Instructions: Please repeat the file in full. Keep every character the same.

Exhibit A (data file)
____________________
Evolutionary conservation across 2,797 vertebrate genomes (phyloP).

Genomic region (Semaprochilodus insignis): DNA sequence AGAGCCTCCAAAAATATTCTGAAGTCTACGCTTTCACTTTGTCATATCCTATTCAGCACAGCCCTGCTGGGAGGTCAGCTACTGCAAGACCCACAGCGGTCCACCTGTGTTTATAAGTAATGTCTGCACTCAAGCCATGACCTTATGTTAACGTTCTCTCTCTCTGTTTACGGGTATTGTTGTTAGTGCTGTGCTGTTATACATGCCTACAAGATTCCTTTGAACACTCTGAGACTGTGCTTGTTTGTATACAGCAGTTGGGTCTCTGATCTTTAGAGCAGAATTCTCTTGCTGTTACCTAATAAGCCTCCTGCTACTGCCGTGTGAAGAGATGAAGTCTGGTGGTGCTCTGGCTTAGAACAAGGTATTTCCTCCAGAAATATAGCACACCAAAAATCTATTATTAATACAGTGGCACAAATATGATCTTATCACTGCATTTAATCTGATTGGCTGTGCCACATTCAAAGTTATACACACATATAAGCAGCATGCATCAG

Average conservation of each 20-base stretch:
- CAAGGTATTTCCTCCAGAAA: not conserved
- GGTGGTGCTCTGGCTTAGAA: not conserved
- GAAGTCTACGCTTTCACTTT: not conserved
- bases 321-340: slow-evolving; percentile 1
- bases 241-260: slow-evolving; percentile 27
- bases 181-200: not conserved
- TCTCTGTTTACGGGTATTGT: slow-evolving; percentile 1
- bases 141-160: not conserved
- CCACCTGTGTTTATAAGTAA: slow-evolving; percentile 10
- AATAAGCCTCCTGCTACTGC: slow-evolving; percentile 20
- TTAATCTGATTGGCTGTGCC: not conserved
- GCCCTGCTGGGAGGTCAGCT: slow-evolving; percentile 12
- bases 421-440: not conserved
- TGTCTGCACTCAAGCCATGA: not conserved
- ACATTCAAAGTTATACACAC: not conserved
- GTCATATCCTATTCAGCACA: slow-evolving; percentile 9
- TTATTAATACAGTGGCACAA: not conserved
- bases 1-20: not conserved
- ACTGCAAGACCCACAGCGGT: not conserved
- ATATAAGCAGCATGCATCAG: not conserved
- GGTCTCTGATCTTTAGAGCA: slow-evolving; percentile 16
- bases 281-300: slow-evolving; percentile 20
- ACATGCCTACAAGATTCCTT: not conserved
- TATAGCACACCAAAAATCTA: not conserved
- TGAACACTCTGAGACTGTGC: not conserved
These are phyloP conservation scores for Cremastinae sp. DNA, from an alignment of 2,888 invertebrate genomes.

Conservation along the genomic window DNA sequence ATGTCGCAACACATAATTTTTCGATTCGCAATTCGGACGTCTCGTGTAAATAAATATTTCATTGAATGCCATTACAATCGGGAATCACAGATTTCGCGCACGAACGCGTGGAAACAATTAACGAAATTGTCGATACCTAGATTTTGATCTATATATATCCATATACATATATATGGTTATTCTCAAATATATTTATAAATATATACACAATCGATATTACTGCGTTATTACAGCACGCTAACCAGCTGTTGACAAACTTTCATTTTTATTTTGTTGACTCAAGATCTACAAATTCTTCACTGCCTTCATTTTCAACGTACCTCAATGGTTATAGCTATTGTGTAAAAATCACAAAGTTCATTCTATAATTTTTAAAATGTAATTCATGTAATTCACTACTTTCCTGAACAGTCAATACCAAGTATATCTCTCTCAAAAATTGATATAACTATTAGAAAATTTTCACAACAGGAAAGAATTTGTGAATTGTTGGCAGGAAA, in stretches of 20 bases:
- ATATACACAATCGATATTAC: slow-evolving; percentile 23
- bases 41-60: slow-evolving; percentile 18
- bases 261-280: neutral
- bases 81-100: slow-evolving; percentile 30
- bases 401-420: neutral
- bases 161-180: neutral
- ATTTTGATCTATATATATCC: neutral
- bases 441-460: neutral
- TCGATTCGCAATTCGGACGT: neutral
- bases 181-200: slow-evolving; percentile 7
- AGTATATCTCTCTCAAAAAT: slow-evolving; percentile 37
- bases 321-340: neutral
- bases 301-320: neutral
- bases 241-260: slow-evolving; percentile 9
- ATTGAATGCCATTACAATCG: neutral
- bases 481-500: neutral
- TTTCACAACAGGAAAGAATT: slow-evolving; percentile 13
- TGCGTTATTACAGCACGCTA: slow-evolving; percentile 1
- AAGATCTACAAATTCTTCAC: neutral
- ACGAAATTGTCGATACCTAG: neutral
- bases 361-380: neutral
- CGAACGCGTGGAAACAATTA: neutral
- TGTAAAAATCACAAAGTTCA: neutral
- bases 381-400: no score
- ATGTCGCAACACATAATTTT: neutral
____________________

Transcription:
Evolutionary conservation across 2,797 vertebrate genomes (phyloP).

Genomic region (Semaprochilodus insignis): DNA sequence AGAGCCTCCAAAAATATTCTGAAGTCTACGCTTTCACTTTGTCATATCCTATTCAGCACAGCCCTGCTGGGAGGTCAGCTACTGCAAGACCCACAGCGGTCCACCTGTGTTTATAAGTAATGTCTGCACTCAAGCCATGACCTTATGTTAACGTTCTCTCTCTCTGTTTACGGGTATTGTTGTTAGTGCTGTGCTGTTATACATGCCTACAAGATTCCTTTGAACACTCTGAGACTGTGCTTGTTTGTATACAGCAGTTGGGTCTCTGATCTTTAGAGCAGAATTCTCTTGCTGTTACCTAATAAGCCTCCTGCTACTGCCGTGTGAAGAGATGAAGTCTGGTGGTGCTCTGGCTTAGAACAAGGTATTTCCTCCAGAAATATAGCACACCAAAAATCTATTATTAATACAGTGGCACAAATATGATCTTATCACTGCATTTAATCTGATTGGCTGTGCCACATTCAAAGTTATACACACATATAAGCAGCATGCATCAG

Average conservation of each 20-base stretch:
- CAAGGTATTTCCTCCAGAAA: not conserved
- GGTGGTGCTCTGGCTTAGAA: not conserved
- GAAGTCTACGCTTTCACTTT: not conserved
- bases 321-340: slow-evolving; percentile 1
- bases 241-260: slow-evolving; percentile 27
- bases 181-200: not conserved
- TCTCTGTTTACGGGTATTGT: slow-evolving; percentile 1
- bases 141-160: not conserved
- CCACCTGTGTTTATAAGTAA: slow-evolving; percentile 10
- AATAAGCCTCCTGCTACTGC: slow-evolving; percentile 20
- TTAATCTGATTGGCTGTGCC: not conserved
- GCCCTGCTGGGAGGTCAGCT: slow-evolving; percentile 12
- bases 421-440: not conserved
- TGTCTGCACTCAAGCCATGA: not conserved
- ACATTCAAAGTTATACACAC: not conserved
- GTCATATCCTATTCAGCACA: slow-evolving; percentile 9
- TTATTAATACAGTGGCACAA: not conserved
- bases 1-20: not conserved
- ACTGCAAGACCCACAGCGGT: not conserved
- ATATAAGCAGCATGCATCAG: not conserved
- GGTCTCTGATCTTTAGAGCA: slow-evolving; percentile 16
- bases 281-300: slow-evolving; percentile 20
- ACATGCCTACAAGATTCCTT: not conserved
- TATAGCACACCAAAAATCTA: not conserved
- TGAACACTCTGAGACTGTGC: not conserved
These are phyloP conservation scores for Cremastinae sp. DNA, from an alignment of 2,888 invertebrate genomes.

Conservation along the genomic window DNA sequence ATGTCGCAACACATAATTTTTCGATTCGCAATTCGGACGTCTCGTGTAAATAAATATTTCATTGAATGCCATTACAATCGGGAATCACAGATTTCGCGCACGAACGCGTGGAAACAATTAACGAAATTGTCGATACCTAGATTTTGATCTATATATATCCATATACATATATATGGTTATTCTCAAATATATTTATAAATATATACACAATCGATATTACTGCGTTATTACAGCACGCTAACCAGCTGTTGACAAACTTTCATTTTTATTTTGTTGACTCAAGATCTACAAATTCTTCACTGCCTTCATTTTCAACGTACCTCAATGGTTATAGCTATTGTGTAAAAATCACAAAGTTCATTCTATAATTTTTAAAATGTAATTCATGTAATTCACTACTTTCCTGAACAGTCAATACCAAGTATATCTCTCTCAAAAATTGATATAACTATTAGAAAATTTTCACAACAGGAAAGAATTTGTGAATTGTTGGCAGGAAA, in stretches of 20 bases:
- ATATACACAATCGATATTAC: slow-evolving; percentile 23
- bases 41-60: slow-evolving; percentile 18
- bases 261-280: neutral
- bases 81-100: slow-evolving; percentile 30
- bases 401-420: neutral
- bases 161-180: neutral
- ATTTTGATCTATATATATCC: neutral
- bases 441-460: neutral
- TCGATTCGCAATTCGGACGT: neutral
- bases 181-200: slow-evolving; percentile 7
- AGTATATCTCTCTCAAAAAT: slow-evolving; percentile 37
- bases 321-340: neutral
- bases 301-320: neutral
- bases 241-260: slow-evolving; percentile 9
- ATTGAATGCCATTACAATCG: neutral
- bases 481-500: neutral
- TTTCACAACAGGAAAGAATT: slow-evolving; percentile 13
- TGCGTTATTACAGCACGCTA: slow-evolving; percentile 1
- AAGATCTACAAATTCTTCAC: neutral
- ACGAAATTGTCGATACCTAG: neutral
- bases 361-380: neutral
- CGAACGCGTGGAAACAATTA: neutral
- TGTAAAAATCACAAAGTTCA: neutral
- bases 381-400: no score
- ATGTCGCAACACATAATTTT: neutral